For the purpose of this case study I am going to just focus on 3 key word phrases:

Online Auction – 60,500 UK Searches per month

Online Car Auction – 8,500 UK Searches per month

Free Online Auction – 1,300 UK Searches per month

Intuitively you would think that eBay would be top for at least 2 of these search terms however they only appear once in these SERP’s and in position 2, this is very common to find when you ask a client to tell you more about their market as they often over state and under state their competition’s online presence.

I have decided to look a little more at the back link profiles of uk.madbid.com, ebay.co.uk, uk.ebid.net and totalbids.co.uk in order to find some quality link opportunities. The two tools I would recommend are SEO Spyglass it’s free to trial and less than $100 for a license or you could try the SEOMoz pro tools again it is free to trial but its $99 a month thereafter, however it provides lots of great data, including Social data and tonnes of great reports.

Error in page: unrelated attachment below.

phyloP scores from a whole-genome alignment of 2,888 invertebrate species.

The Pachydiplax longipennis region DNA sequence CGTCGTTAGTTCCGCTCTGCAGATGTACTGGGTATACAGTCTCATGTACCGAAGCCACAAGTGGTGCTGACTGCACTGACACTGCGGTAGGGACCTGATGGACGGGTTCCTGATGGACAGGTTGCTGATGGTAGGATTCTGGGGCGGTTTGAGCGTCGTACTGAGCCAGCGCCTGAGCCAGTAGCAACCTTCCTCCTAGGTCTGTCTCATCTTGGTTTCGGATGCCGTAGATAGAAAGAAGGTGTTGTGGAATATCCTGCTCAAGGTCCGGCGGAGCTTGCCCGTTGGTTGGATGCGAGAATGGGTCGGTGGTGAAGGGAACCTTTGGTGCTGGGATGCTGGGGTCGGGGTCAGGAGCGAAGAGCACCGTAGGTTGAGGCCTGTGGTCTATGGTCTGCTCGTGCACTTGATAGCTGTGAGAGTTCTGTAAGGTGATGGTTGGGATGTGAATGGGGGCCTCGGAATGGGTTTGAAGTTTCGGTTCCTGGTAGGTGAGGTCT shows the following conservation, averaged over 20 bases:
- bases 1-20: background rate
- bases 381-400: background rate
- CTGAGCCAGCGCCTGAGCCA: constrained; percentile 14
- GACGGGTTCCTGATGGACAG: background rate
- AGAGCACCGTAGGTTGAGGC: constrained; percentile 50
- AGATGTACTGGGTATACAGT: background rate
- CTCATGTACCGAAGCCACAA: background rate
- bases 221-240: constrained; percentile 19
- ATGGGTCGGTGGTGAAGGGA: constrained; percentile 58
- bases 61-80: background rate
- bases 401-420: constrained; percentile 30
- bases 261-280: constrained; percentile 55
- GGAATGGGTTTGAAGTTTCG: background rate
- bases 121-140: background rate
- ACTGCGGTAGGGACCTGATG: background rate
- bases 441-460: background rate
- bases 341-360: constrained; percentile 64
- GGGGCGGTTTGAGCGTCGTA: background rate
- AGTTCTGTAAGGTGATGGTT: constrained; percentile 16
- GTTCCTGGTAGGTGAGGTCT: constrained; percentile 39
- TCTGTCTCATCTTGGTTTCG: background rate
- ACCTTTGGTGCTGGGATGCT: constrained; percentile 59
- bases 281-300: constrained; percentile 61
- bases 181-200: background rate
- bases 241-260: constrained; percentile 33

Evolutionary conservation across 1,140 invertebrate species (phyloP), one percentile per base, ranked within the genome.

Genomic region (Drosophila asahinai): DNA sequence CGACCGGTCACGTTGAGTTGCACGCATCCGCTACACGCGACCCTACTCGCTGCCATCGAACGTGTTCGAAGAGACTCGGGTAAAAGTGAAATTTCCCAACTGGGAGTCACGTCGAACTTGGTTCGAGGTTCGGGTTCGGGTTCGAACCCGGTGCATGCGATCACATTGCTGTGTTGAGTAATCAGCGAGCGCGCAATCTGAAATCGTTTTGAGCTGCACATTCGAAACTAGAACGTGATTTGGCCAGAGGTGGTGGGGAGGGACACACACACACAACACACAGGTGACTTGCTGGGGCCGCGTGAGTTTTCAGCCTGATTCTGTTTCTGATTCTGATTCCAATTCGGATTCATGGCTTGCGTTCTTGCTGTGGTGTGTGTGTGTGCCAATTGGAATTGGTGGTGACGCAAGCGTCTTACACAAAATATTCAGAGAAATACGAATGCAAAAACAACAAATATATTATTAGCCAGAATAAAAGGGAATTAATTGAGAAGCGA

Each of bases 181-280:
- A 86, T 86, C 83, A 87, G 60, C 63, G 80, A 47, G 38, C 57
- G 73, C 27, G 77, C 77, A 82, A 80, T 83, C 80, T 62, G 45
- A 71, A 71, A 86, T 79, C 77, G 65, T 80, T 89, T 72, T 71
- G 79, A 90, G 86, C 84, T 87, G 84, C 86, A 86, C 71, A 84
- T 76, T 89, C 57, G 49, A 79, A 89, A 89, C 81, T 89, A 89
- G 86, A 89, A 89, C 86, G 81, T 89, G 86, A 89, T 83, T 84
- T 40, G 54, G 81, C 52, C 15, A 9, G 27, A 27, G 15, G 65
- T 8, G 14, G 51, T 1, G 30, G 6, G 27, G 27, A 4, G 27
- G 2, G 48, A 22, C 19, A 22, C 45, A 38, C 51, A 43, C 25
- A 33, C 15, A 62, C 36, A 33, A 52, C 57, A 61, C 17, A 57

Below is the output from SEOMoz’s Link Metrics Comparison tool, as you can see there are lots of external links pointing to eBay and ebid however Total Bids who we saw were ranking very highly for Free Online Auction only have 200 external links. So I will probably start here to understand this better.

What we are interested in here is the Domain Authority (DA) and Page Authority (PA), this is a value calculated by SEOMoz based on the quality of links that are pointing at the page.  SEO Spyglass does not have DA and PA but it does give you the Google Page Rank of the linking page and linking root domain which can also be useful to determine good quality links.

Go to Open Site Explorer and input the page you want to analyse; in this case I have input www.totalbids.co.uk